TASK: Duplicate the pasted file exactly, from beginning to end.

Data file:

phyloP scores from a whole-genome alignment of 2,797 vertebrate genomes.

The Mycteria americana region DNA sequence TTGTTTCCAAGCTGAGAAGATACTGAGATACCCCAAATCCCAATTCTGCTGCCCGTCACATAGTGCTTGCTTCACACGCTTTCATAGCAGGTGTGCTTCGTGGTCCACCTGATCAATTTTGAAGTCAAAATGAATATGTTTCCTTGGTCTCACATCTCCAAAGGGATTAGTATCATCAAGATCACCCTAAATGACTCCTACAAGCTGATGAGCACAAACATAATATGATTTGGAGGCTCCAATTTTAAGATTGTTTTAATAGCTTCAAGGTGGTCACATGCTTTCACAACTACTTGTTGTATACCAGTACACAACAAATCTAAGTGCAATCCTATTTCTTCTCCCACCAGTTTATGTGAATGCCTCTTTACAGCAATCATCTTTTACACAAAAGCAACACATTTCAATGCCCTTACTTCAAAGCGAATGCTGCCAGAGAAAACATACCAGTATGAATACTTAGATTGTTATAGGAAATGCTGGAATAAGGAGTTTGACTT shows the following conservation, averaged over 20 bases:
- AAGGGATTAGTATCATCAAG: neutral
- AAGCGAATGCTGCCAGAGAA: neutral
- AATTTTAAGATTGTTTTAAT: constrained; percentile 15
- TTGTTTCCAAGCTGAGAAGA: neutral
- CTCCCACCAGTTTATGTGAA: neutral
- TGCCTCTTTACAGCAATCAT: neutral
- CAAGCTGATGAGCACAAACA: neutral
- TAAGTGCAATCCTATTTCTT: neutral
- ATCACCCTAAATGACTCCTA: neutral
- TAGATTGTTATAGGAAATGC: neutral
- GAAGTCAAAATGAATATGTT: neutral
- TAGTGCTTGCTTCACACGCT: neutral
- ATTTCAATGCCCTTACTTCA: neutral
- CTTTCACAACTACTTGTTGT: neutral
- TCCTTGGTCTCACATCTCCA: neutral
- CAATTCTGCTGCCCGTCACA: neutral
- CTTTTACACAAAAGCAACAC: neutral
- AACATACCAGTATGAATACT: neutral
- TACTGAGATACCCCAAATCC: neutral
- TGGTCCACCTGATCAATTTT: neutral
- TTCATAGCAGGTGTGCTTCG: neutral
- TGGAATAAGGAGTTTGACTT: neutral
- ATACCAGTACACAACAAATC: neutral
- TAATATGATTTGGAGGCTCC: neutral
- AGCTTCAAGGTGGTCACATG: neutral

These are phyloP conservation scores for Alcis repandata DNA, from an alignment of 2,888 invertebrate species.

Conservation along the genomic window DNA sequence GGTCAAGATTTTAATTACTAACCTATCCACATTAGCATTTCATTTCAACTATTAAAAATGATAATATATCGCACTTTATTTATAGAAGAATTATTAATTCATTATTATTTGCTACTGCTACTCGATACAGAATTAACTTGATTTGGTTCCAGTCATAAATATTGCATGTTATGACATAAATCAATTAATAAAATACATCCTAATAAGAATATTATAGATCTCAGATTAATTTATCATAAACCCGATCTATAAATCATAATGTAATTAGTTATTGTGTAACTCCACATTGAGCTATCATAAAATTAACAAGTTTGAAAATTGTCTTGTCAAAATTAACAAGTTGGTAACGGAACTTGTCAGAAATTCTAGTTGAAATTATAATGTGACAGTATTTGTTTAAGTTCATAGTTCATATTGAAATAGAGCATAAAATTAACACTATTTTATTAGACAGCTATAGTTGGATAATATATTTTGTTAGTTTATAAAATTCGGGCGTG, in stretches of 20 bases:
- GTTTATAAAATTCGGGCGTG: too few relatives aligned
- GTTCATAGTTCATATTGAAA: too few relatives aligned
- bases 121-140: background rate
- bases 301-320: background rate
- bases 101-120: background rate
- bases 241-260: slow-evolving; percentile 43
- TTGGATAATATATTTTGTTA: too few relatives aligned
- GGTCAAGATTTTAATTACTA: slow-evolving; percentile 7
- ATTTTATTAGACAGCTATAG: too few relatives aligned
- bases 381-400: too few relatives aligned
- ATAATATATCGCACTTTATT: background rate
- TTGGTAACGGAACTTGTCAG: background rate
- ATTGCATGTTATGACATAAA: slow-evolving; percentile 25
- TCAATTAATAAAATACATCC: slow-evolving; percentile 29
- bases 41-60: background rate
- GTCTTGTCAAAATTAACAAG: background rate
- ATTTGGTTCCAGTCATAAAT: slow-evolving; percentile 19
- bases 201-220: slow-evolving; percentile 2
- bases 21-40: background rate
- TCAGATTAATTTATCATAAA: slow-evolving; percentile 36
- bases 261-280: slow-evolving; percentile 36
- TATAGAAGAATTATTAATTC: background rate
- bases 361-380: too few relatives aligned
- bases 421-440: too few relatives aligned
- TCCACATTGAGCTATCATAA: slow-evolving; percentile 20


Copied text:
phyloP scores from a whole-genome alignment of 2,797 vertebrate genomes.

The Mycteria americana region DNA sequence TTGTTTCCAAGCTGAGAAGATACTGAGATACCCCAAATCCCAATTCTGCTGCCCGTCACATAGTGCTTGCTTCACACGCTTTCATAGCAGGTGTGCTTCGTGGTCCACCTGATCAATTTTGAAGTCAAAATGAATATGTTTCCTTGGTCTCACATCTCCAAAGGGATTAGTATCATCAAGATCACCCTAAATGACTCCTACAAGCTGATGAGCACAAACATAATATGATTTGGAGGCTCCAATTTTAAGATTGTTTTAATAGCTTCAAGGTGGTCACATGCTTTCACAACTACTTGTTGTATACCAGTACACAACAAATCTAAGTGCAATCCTATTTCTTCTCCCACCAGTTTATGTGAATGCCTCTTTACAGCAATCATCTTTTACACAAAAGCAACACATTTCAATGCCCTTACTTCAAAGCGAATGCTGCCAGAGAAAACATACCAGTATGAATACTTAGATTGTTATAGGAAATGCTGGAATAAGGAGTTTGACTT shows the following conservation, averaged over 20 bases:
- AAGGGATTAGTATCATCAAG: neutral
- AAGCGAATGCTGCCAGAGAA: neutral
- AATTTTAAGATTGTTTTAAT: constrained; percentile 15
- TTGTTTCCAAGCTGAGAAGA: neutral
- CTCCCACCAGTTTATGTGAA: neutral
- TGCCTCTTTACAGCAATCAT: neutral
- CAAGCTGATGAGCACAAACA: neutral
- TAAGTGCAATCCTATTTCTT: neutral
- ATCACCCTAAATGACTCCTA: neutral
- TAGATTGTTATAGGAAATGC: neutral
- GAAGTCAAAATGAATATGTT: neutral
- TAGTGCTTGCTTCACACGCT: neutral
- ATTTCAATGCCCTTACTTCA: neutral
- CTTTCACAACTACTTGTTGT: neutral
- TCCTTGGTCTCACATCTCCA: neutral
- CAATTCTGCTGCCCGTCACA: neutral
- CTTTTACACAAAAGCAACAC: neutral
- AACATACCAGTATGAATACT: neutral
- TACTGAGATACCCCAAATCC: neutral
- TGGTCCACCTGATCAATTTT: neutral
- TTCATAGCAGGTGTGCTTCG: neutral
- TGGAATAAGGAGTTTGACTT: neutral
- ATACCAGTACACAACAAATC: neutral
- TAATATGATTTGGAGGCTCC: neutral
- AGCTTCAAGGTGGTCACATG: neutral

These are phyloP conservation scores for Alcis repandata DNA, from an alignment of 2,888 invertebrate species.

Conservation along the genomic window DNA sequence GGTCAAGATTTTAATTACTAACCTATCCACATTAGCATTTCATTTCAACTATTAAAAATGATAATATATCGCACTTTATTTATAGAAGAATTATTAATTCATTATTATTTGCTACTGCTACTCGATACAGAATTAACTTGATTTGGTTCCAGTCATAAATATTGCATGTTATGACATAAATCAATTAATAAAATACATCCTAATAAGAATATTATAGATCTCAGATTAATTTATCATAAACCCGATCTATAAATCATAATGTAATTAGTTATTGTGTAACTCCACATTGAGCTATCATAAAATTAACAAGTTTGAAAATTGTCTTGTCAAAATTAACAAGTTGGTAACGGAACTTGTCAGAAATTCTAGTTGAAATTATAATGTGACAGTATTTGTTTAAGTTCATAGTTCATATTGAAATAGAGCATAAAATTAACACTATTTTATTAGACAGCTATAGTTGGATAATATATTTTGTTAGTTTATAAAATTCGGGCGTG, in stretches of 20 bases:
- GTTTATAAAATTCGGGCGTG: too few relatives aligned
- GTTCATAGTTCATATTGAAA: too few relatives aligned
- bases 121-140: background rate
- bases 301-320: background rate
- bases 101-120: background rate
- bases 241-260: slow-evolving; percentile 43
- TTGGATAATATATTTTGTTA: too few relatives aligned
- GGTCAAGATTTTAATTACTA: slow-evolving; percentile 7
- ATTTTATTAGACAGCTATAG: too few relatives aligned
- bases 381-400: too few relatives aligned
- ATAATATATCGCACTTTATT: background rate
- TTGGTAACGGAACTTGTCAG: background rate
- ATTGCATGTTATGACATAAA: slow-evolving; percentile 25
- TCAATTAATAAAATACATCC: slow-evolving; percentile 29
- bases 41-60: background rate
- GTCTTGTCAAAATTAACAAG: background rate
- ATTTGGTTCCAGTCATAAAT: slow-evolving; percentile 19
- bases 201-220: slow-evolving; percentile 2
- bases 21-40: background rate
- TCAGATTAATTTATCATAAA: slow-evolving; percentile 36
- bases 261-280: slow-evolving; percentile 36
- TATAGAAGAATTATTAATTC: background rate
- bases 361-380: too few relatives aligned
- bases 421-440: too few relatives aligned
- TCCACATTGAGCTATCATAA: slow-evolving; percentile 20